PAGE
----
Breyer is meticulous, combing by the district courtroom file, elevating empirical information, canvassing science, and interrogating the authorized requirements utilized by the decrease courtroom. Like Justice Harry Blackmun earlier than him, he centered how such legal guidelines will finally affect the lives and constitutional rights of pregnant individuals, explaining, “[f]irst, earlier than ‘viability … the lady has a proper to decide on to terminate her being pregnant,’” and “[s]econd, ‘a regulation designed to additional the State’s curiosity in fetal life which imposes an undue burden on the lady’s determination earlier than fetal viability’ is unconstitutional.” He punctuated these rules by explaining that “[a]n undue burden is shorthand” for state laws which have “the aim or impact of putting a considerable impediment within the path of a girl in search of an abortion of a nonviable fetus.” This opinion epitomizes Breyer’s considerate however arguably secure strategy to reproductive rights, counting on precedent, and like a professor, mounting proof to assist the final word conclusion.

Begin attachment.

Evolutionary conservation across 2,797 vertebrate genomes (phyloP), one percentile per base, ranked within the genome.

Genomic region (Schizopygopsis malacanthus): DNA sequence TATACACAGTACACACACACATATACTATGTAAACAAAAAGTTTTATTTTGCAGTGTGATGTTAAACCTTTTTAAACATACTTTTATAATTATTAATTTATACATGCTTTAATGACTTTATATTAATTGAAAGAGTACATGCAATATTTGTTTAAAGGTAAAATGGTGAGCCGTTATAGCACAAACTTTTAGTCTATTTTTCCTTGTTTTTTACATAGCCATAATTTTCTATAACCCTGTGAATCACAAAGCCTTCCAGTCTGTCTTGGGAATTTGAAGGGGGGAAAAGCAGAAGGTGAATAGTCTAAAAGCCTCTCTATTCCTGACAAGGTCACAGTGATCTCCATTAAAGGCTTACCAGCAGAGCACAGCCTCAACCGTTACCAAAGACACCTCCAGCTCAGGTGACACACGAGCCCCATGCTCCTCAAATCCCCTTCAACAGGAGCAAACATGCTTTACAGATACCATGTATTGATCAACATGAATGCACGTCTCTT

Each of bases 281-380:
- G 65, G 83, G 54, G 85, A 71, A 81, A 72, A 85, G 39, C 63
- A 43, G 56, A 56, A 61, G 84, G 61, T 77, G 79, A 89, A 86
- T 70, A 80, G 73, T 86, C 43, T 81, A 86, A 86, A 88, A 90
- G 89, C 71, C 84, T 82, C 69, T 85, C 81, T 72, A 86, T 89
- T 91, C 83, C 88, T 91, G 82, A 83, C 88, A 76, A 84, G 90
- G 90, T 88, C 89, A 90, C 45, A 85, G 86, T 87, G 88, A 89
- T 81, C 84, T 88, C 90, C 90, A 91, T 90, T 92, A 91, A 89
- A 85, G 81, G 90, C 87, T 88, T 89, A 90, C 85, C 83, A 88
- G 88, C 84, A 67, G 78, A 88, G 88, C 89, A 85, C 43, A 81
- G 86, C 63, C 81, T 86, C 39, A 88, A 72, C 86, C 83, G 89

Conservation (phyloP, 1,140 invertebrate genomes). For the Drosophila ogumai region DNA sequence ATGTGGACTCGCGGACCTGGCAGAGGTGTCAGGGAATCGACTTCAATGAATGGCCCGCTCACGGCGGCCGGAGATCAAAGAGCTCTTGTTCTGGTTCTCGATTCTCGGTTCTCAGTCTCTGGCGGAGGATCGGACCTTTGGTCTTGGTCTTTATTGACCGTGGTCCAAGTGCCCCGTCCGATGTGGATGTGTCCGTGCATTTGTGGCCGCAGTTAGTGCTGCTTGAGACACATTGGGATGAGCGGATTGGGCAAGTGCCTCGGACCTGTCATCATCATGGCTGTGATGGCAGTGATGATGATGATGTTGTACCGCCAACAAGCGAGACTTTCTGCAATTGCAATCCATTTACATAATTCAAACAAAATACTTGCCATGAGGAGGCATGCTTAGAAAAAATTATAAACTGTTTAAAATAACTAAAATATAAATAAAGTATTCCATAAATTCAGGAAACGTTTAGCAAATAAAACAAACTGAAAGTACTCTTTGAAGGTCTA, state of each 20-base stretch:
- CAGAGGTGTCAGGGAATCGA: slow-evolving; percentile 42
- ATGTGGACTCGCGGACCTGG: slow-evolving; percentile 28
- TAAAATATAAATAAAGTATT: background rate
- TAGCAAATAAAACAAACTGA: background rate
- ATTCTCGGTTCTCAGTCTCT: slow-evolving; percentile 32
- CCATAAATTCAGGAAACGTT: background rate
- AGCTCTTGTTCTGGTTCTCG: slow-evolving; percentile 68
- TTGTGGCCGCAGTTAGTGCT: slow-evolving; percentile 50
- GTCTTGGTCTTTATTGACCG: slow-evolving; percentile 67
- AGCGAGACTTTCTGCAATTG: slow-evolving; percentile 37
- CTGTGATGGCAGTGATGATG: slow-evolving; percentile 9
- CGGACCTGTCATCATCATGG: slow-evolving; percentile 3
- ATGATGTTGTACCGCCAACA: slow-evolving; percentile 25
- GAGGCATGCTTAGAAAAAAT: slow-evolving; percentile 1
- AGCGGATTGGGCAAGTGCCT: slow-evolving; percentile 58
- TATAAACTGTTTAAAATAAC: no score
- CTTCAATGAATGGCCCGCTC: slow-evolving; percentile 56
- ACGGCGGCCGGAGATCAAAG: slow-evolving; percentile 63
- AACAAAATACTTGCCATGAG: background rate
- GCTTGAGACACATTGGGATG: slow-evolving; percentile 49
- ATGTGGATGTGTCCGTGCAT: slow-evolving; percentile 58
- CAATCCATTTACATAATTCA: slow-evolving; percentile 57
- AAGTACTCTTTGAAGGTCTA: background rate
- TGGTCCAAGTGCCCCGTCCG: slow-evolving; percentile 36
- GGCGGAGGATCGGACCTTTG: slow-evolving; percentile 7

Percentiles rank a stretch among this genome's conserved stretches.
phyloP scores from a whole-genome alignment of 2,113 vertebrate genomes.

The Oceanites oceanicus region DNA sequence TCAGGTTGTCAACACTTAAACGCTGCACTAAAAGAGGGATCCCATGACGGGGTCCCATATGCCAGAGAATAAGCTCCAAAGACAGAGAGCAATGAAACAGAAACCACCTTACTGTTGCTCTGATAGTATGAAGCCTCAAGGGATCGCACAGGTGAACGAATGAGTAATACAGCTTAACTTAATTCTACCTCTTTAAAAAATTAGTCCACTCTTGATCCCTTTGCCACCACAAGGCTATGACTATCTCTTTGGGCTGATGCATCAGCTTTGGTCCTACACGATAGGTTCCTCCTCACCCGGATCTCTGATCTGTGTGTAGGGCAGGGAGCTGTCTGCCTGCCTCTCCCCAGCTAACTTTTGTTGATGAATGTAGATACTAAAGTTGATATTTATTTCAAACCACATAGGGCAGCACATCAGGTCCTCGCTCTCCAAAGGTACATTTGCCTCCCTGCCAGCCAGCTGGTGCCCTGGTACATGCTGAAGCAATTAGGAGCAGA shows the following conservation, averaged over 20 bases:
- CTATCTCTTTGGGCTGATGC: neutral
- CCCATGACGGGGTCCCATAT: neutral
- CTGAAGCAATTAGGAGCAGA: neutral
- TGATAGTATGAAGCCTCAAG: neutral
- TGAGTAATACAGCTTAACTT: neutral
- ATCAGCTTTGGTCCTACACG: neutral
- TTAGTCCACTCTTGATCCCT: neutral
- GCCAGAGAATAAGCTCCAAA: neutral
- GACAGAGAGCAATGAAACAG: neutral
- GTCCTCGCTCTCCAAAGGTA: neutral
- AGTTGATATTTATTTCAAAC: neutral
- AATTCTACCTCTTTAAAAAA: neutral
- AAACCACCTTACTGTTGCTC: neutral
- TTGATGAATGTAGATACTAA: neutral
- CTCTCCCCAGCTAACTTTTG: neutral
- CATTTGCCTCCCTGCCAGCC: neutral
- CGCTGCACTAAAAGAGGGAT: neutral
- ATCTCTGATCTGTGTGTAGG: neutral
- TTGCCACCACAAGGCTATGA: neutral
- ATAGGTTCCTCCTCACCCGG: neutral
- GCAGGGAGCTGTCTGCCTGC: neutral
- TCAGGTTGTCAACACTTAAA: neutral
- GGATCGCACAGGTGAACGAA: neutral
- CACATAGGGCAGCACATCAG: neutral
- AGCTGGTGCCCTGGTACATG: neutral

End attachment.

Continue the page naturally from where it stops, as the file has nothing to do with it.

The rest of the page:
By refined distinction, Ginsburg, in her Stenberg v. Carhart concurrence, reminded the courtroom — and arguably all folks involved about defending reproductive rights — that for “all of the emotional uproar” and handwringing concerned with the Nebraska regulation, the courtroom “shouldn’t lose sight of the character of Nebraska’s” regulation. In different phrases, the regulation was not about fetal well being, security, or termination — and positively not about defending ladies’s well being — however finally sought “to chip away on the personal alternative shielded by Roe v. Wade.” The place Breyer interpreted Deliberate Parenthood v. Casey’s main holding to use to the Nebraska regulation, Ginsburg foreshadowed states enacting varied restrictive legal guidelines to undermine abortion rights (underneath the proxy of defending fetal well being) — a foreshadowing that has come to fruition.